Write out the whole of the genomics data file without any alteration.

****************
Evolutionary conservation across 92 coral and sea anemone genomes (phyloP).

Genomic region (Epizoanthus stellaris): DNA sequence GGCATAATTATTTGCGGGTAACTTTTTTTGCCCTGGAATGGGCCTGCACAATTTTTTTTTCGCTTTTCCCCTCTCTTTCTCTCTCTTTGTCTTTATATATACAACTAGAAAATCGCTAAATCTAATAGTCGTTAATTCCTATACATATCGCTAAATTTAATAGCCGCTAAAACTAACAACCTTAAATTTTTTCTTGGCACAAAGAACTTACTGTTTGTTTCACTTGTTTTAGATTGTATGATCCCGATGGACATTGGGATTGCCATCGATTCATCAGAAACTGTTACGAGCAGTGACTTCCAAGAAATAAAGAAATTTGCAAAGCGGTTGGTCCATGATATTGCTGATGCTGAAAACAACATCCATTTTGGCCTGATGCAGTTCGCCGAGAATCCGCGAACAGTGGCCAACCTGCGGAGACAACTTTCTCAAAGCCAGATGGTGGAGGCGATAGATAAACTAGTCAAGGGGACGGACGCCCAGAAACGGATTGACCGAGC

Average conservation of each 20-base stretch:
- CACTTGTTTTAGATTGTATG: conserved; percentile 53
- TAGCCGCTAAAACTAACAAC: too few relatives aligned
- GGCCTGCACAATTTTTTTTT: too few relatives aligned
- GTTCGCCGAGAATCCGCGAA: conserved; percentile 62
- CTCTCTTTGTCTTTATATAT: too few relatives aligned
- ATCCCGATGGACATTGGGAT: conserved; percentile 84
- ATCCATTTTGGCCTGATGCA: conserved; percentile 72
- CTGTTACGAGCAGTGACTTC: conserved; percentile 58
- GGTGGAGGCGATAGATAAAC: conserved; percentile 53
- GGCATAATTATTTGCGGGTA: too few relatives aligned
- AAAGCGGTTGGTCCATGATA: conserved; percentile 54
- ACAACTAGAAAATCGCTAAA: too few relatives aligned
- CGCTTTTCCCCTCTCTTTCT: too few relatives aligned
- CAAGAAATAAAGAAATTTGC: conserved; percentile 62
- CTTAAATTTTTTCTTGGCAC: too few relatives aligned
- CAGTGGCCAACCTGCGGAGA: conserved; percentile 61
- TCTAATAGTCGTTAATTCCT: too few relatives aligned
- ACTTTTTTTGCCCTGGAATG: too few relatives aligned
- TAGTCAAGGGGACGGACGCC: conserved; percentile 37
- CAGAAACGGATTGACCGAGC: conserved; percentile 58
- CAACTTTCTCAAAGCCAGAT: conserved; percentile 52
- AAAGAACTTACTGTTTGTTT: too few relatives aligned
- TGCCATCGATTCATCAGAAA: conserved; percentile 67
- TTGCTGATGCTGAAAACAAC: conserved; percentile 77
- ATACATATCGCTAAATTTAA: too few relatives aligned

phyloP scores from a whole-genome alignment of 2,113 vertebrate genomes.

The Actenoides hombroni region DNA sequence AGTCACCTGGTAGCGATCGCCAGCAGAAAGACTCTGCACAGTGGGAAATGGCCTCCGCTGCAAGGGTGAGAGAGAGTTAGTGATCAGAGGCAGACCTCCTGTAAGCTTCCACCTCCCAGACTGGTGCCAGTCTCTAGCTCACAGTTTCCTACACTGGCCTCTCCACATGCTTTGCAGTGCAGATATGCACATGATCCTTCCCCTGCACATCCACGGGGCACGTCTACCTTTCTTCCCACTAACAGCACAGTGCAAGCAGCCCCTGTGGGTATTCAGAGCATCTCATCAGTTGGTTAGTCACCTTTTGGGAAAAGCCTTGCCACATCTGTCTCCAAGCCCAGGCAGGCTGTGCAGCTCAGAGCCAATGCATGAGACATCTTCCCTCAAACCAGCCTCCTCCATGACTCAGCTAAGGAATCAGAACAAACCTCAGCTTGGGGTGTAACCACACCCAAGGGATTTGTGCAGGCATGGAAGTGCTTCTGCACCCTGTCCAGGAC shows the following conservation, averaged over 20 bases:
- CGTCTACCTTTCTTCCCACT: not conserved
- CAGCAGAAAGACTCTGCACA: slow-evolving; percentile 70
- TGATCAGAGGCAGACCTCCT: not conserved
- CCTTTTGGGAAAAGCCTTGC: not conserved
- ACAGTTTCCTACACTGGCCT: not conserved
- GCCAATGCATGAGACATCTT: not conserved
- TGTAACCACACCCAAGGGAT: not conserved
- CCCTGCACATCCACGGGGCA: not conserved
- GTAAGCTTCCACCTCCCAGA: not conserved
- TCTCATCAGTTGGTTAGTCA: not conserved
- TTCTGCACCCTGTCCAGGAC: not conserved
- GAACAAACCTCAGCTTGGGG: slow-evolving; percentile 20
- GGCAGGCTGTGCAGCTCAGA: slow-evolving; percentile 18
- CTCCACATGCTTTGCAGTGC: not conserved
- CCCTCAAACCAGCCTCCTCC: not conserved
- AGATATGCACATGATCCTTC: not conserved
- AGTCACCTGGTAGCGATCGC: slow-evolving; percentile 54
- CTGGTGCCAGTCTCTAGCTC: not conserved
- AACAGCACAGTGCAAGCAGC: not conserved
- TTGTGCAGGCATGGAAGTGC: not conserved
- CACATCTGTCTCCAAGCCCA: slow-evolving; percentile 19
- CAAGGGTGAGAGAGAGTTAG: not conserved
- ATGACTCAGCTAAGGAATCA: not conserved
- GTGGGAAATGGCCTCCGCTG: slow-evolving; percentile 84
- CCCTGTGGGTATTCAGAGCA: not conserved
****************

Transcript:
Evolutionary conservation across 92 coral and sea anemone genomes (phyloP).

Genomic region (Epizoanthus stellaris): DNA sequence GGCATAATTATTTGCGGGTAACTTTTTTTGCCCTGGAATGGGCCTGCACAATTTTTTTTTCGCTTTTCCCCTCTCTTTCTCTCTCTTTGTCTTTATATATACAACTAGAAAATCGCTAAATCTAATAGTCGTTAATTCCTATACATATCGCTAAATTTAATAGCCGCTAAAACTAACAACCTTAAATTTTTTCTTGGCACAAAGAACTTACTGTTTGTTTCACTTGTTTTAGATTGTATGATCCCGATGGACATTGGGATTGCCATCGATTCATCAGAAACTGTTACGAGCAGTGACTTCCAAGAAATAAAGAAATTTGCAAAGCGGTTGGTCCATGATATTGCTGATGCTGAAAACAACATCCATTTTGGCCTGATGCAGTTCGCCGAGAATCCGCGAACAGTGGCCAACCTGCGGAGACAACTTTCTCAAAGCCAGATGGTGGAGGCGATAGATAAACTAGTCAAGGGGACGGACGCCCAGAAACGGATTGACCGAGC

Average conservation of each 20-base stretch:
- CACTTGTTTTAGATTGTATG: conserved; percentile 53
- TAGCCGCTAAAACTAACAAC: too few relatives aligned
- GGCCTGCACAATTTTTTTTT: too few relatives aligned
- GTTCGCCGAGAATCCGCGAA: conserved; percentile 62
- CTCTCTTTGTCTTTATATAT: too few relatives aligned
- ATCCCGATGGACATTGGGAT: conserved; percentile 84
- ATCCATTTTGGCCTGATGCA: conserved; percentile 72
- CTGTTACGAGCAGTGACTTC: conserved; percentile 58
- GGTGGAGGCGATAGATAAAC: conserved; percentile 53
- GGCATAATTATTTGCGGGTA: too few relatives aligned
- AAAGCGGTTGGTCCATGATA: conserved; percentile 54
- ACAACTAGAAAATCGCTAAA: too few relatives aligned
- CGCTTTTCCCCTCTCTTTCT: too few relatives aligned
- CAAGAAATAAAGAAATTTGC: conserved; percentile 62
- CTTAAATTTTTTCTTGGCAC: too few relatives aligned
- CAGTGGCCAACCTGCGGAGA: conserved; percentile 61
- TCTAATAGTCGTTAATTCCT: too few relatives aligned
- ACTTTTTTTGCCCTGGAATG: too few relatives aligned
- TAGTCAAGGGGACGGACGCC: conserved; percentile 37
- CAGAAACGGATTGACCGAGC: conserved; percentile 58
- CAACTTTCTCAAAGCCAGAT: conserved; percentile 52
- AAAGAACTTACTGTTTGTTT: too few relatives aligned
- TGCCATCGATTCATCAGAAA: conserved; percentile 67
- TTGCTGATGCTGAAAACAAC: conserved; percentile 77
- ATACATATCGCTAAATTTAA: too few relatives aligned

phyloP scores from a whole-genome alignment of 2,113 vertebrate genomes.

The Actenoides hombroni region DNA sequence AGTCACCTGGTAGCGATCGCCAGCAGAAAGACTCTGCACAGTGGGAAATGGCCTCCGCTGCAAGGGTGAGAGAGAGTTAGTGATCAGAGGCAGACCTCCTGTAAGCTTCCACCTCCCAGACTGGTGCCAGTCTCTAGCTCACAGTTTCCTACACTGGCCTCTCCACATGCTTTGCAGTGCAGATATGCACATGATCCTTCCCCTGCACATCCACGGGGCACGTCTACCTTTCTTCCCACTAACAGCACAGTGCAAGCAGCCCCTGTGGGTATTCAGAGCATCTCATCAGTTGGTTAGTCACCTTTTGGGAAAAGCCTTGCCACATCTGTCTCCAAGCCCAGGCAGGCTGTGCAGCTCAGAGCCAATGCATGAGACATCTTCCCTCAAACCAGCCTCCTCCATGACTCAGCTAAGGAATCAGAACAAACCTCAGCTTGGGGTGTAACCACACCCAAGGGATTTGTGCAGGCATGGAAGTGCTTCTGCACCCTGTCCAGGAC shows the following conservation, averaged over 20 bases:
- CGTCTACCTTTCTTCCCACT: not conserved
- CAGCAGAAAGACTCTGCACA: slow-evolving; percentile 70
- TGATCAGAGGCAGACCTCCT: not conserved
- CCTTTTGGGAAAAGCCTTGC: not conserved
- ACAGTTTCCTACACTGGCCT: not conserved
- GCCAATGCATGAGACATCTT: not conserved
- TGTAACCACACCCAAGGGAT: not conserved
- CCCTGCACATCCACGGGGCA: not conserved
- GTAAGCTTCCACCTCCCAGA: not conserved
- TCTCATCAGTTGGTTAGTCA: not conserved
- TTCTGCACCCTGTCCAGGAC: not conserved
- GAACAAACCTCAGCTTGGGG: slow-evolving; percentile 20
- GGCAGGCTGTGCAGCTCAGA: slow-evolving; percentile 18
- CTCCACATGCTTTGCAGTGC: not conserved
- CCCTCAAACCAGCCTCCTCC: not conserved
- AGATATGCACATGATCCTTC: not conserved
- AGTCACCTGGTAGCGATCGC: slow-evolving; percentile 54
- CTGGTGCCAGTCTCTAGCTC: not conserved
- AACAGCACAGTGCAAGCAGC: not conserved
- TTGTGCAGGCATGGAAGTGC: not conserved
- CACATCTGTCTCCAAGCCCA: slow-evolving; percentile 19
- CAAGGGTGAGAGAGAGTTAG: not conserved
- ATGACTCAGCTAAGGAATCA: not conserved
- GTGGGAAATGGCCTCCGCTG: slow-evolving; percentile 84
- CCCTGTGGGTATTCAGAGCA: not conserved